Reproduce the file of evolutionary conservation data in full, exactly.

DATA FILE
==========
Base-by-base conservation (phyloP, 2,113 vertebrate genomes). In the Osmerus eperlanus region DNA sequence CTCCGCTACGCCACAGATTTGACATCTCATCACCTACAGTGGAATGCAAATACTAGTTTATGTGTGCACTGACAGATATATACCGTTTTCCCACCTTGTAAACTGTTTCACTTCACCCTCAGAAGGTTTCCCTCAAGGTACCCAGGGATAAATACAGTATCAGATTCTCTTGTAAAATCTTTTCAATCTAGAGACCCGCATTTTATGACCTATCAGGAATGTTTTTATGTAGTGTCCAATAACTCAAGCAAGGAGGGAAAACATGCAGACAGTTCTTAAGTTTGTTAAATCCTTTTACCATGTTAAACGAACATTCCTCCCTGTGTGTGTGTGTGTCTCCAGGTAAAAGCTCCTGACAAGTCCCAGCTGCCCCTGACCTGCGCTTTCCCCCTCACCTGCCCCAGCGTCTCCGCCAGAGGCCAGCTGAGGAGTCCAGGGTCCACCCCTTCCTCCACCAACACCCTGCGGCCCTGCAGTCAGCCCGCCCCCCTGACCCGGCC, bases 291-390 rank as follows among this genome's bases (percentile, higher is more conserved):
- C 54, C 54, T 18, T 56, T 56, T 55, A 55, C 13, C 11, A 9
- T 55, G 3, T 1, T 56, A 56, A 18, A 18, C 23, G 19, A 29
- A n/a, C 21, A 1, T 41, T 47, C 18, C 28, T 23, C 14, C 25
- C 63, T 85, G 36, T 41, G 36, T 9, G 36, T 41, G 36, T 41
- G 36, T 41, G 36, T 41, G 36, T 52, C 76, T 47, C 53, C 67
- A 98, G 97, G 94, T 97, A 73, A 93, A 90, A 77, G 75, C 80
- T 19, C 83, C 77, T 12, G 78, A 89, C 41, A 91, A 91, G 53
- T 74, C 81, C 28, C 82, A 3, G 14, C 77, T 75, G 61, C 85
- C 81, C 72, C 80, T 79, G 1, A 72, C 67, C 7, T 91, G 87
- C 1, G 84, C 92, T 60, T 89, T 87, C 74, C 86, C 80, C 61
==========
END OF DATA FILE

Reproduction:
Base-by-base conservation (phyloP, 2,113 vertebrate genomes). In the Osmerus eperlanus region DNA sequence CTCCGCTACGCCACAGATTTGACATCTCATCACCTACAGTGGAATGCAAATACTAGTTTATGTGTGCACTGACAGATATATACCGTTTTCCCACCTTGTAAACTGTTTCACTTCACCCTCAGAAGGTTTCCCTCAAGGTACCCAGGGATAAATACAGTATCAGATTCTCTTGTAAAATCTTTTCAATCTAGAGACCCGCATTTTATGACCTATCAGGAATGTTTTTATGTAGTGTCCAATAACTCAAGCAAGGAGGGAAAACATGCAGACAGTTCTTAAGTTTGTTAAATCCTTTTACCATGTTAAACGAACATTCCTCCCTGTGTGTGTGTGTGTCTCCAGGTAAAAGCTCCTGACAAGTCCCAGCTGCCCCTGACCTGCGCTTTCCCCCTCACCTGCCCCAGCGTCTCCGCCAGAGGCCAGCTGAGGAGTCCAGGGTCCACCCCTTCCTCCACCAACACCCTGCGGCCCTGCAGTCAGCCCGCCCCCCTGACCCGGCC, bases 291-390 rank as follows among this genome's bases (percentile, higher is more conserved):
- C 54, C 54, T 18, T 56, T 56, T 55, A 55, C 13, C 11, A 9
- T 55, G 3, T 1, T 56, A 56, A 18, A 18, C 23, G 19, A 29
- A n/a, C 21, A 1, T 41, T 47, C 18, C 28, T 23, C 14, C 25
- C 63, T 85, G 36, T 41, G 36, T 9, G 36, T 41, G 36, T 41
- G 36, T 41, G 36, T 41, G 36, T 52, C 76, T 47, C 53, C 67
- A 98, G 97, G 94, T 97, A 73, A 93, A 90, A 77, G 75, C 80
- T 19, C 83, C 77, T 12, G 78, A 89, C 41, A 91, A 91, G 53
- T 74, C 81, C 28, C 82, A 3, G 14, C 77, T 75, G 61, C 85
- C 81, C 72, C 80, T 79, G 1, A 72, C 67, C 7, T 91, G 87
- C 1, G 84, C 92, T 60, T 89, T 87, C 74, C 86, C 80, C 61